The White Bucket Test: How to Identify Green Pool Water
How to Diagnose Discolored Pool Water
Using the White Bucket Test
Why is my pool green? Or brown? This procedure is a simple and reliable way to diagnose the pool (before treating it) so you can know for sure. A prescription without proper diagnosis is malpractice.
Discolored water usually occurs for one of these three reasons:
- Algae or other organics (tannins)
- Copper oxidation (or iron if the water is brown or red)
- Bonus: Bromine pools
Simply pouring chlorine into the discolored pool might be your first instinct, but if the problem is because of metals in the pool, the chlorine will only make it worse. Conversely, let's say you assume it's copper or iron, and put in SC-1000. But the problem was actually algae. Now your chlorine will be reduced by SC-1000 that has not yet bound to calcium or metals. Trust us, we have made both mistakes more than we want to admit.
Using the white bucket test, you won't have to guess or assume why your pool is discolored.
Related Procedure: The Orenda Green Pool Cleanup
You will need:
- A clean white bucket
- A stirring stick
- Camera or smartphone
- Liquid chlorine
The White Bucket Test
This test involves chlorinating a bucket of green pool water and observing the change in color.
- Use a clean white bucket to scoop a sample of green pool water (nearly full bucket).
- Observe the green tint of the water and take a photo with a camera or smartphone camera.
- Add one ounce (1 fl.oz.) of liquid chlorine to the bucket, then stir.
- Within 30 seconds you should notice a difference in color.
- If the water clears up, your pool is discolored from algae or tannins (or some other organics that can be oxidized).
- If the water becomes more discolored or darker, it's metals.
- If there is no change in color, test your total alkalinity and calcium hardness levels.
Chlorine added to the bucket gives you an immediate picture of what would happen if you poured chlorine into the pool...but in a separate sample.
The white bucket allows us to see the green tint of the water for color contrast. Chlorine either kills the algae (and clears the water) or it oxidizes copper (and darkens the water). If no color change is observed, test your total alkalinity and calcium hardness levels. If your TA is too close (or higher) than your CH, the water can turn green. Strive for a 3:1 ratio of calcium hardness to total alkalinity to avoid this.
Once you know why your pool is green/discolored, then you can address the problem accordingly.
Related Procedure: How to Implement the Orenda Program
The White Bucket Lid Test
What do you do if you scoop a bucket from a discolored pool, but the water is perfectly clear? Perhaps the discoloration is not in the water itself, but from staining on the pool surface. A clever thing you can do to confirm this is utilizing a piece of white plastic, like a white bucket lid. Put the white plastic on the bottom of the pool, especially in the affected area.
If the lid still looks perfectly white, the discoloration is not in the water, but on the surface. You should be able to see the contrast in color clearly.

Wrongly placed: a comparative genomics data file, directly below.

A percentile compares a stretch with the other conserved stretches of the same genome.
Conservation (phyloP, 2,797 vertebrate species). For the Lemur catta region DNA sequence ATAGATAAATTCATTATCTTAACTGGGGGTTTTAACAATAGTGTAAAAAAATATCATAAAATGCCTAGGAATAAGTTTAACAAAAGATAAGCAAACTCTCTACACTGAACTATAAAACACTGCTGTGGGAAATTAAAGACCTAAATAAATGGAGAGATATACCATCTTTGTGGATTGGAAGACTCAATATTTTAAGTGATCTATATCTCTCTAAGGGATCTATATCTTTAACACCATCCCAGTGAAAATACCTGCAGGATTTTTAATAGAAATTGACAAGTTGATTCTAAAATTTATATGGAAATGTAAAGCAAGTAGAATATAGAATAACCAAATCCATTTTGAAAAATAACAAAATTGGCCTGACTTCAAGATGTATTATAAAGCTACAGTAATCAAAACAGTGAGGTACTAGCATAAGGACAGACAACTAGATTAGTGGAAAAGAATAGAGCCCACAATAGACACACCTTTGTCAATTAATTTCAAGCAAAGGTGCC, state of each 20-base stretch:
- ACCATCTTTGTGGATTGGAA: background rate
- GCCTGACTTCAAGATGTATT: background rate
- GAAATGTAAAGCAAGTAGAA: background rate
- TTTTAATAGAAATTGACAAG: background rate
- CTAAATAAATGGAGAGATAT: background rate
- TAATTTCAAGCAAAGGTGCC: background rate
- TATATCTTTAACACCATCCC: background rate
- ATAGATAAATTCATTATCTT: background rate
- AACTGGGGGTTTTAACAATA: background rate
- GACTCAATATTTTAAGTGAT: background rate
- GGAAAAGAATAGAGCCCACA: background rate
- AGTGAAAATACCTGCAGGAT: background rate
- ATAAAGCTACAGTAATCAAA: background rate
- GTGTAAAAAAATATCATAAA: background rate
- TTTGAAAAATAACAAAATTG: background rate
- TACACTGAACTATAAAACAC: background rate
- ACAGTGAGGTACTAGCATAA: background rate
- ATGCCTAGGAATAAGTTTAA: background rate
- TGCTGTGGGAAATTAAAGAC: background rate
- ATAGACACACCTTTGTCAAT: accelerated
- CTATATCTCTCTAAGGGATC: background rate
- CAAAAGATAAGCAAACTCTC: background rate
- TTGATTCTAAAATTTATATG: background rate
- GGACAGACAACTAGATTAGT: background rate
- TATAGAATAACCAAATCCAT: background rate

Frequently Asked Questions (FAQ)
What if the pool is green but chlorine is high?
If your pool is green and chlorine is high, that usually means copper oxidation. It is also possible with algae and improper TA/CH ratios, but it's rare. Still do the white bucket test to find out. Oftentimes high chlorine does not necessarily mean fast killing rates. For instance, if your CYA is too high, you could have high chlorine but it is slowed down. You may also have other contaminants in that water like nitrogen compounds, which also tie up chlorine.
Are there other sources of green pool water?
Apart from using dyes to deliberately color water green, we are unaware of other causes at this time. But we are always learning, so if you know of another reason, please let us know! One other possibility is that certain pool surface colors can distort light so that water looks green. We saw a plaster surface one afternoon that made the pool look emerald green, only to find out the homeowner specifically asked for that color. Again, the white bucket test would quickly show you the water was not actually green.
What other discolorations can occur in water?
Water can become any of the "earthy" colors: green, yellowish, brownish, or some combination of all of them. Water can also become purple, or even turquoise. The colors depend on the contaminants. The earthy colors are usually from tannins or algae (if the water is cloudy), or from heavy metals. Primarily copper or iron, or some combination of those. When you start seeing odd colors like purple or turquoise, there are more factors at play. Purple usually involves copper and cyanuric acid (copper cyanurate), and turquoise usually involves copper and cobalt.
There are a wide variety of stains that can occur in pools. Often, stains will present themselves without a noticeable discoloration of the water itself. In that case, the white bucket test may not be effective because the water itself will not show a difference in color. The color is already on the pool surface.
We should also mention bromine. Bromine tends to turn water into a slightly greenish-blue color. It's not enough to show green in a white bucket test, however. And we actually don't know why. It's just the natural color of brominated water, and it has no impact on the clarity or disinfection of water that we are aware of.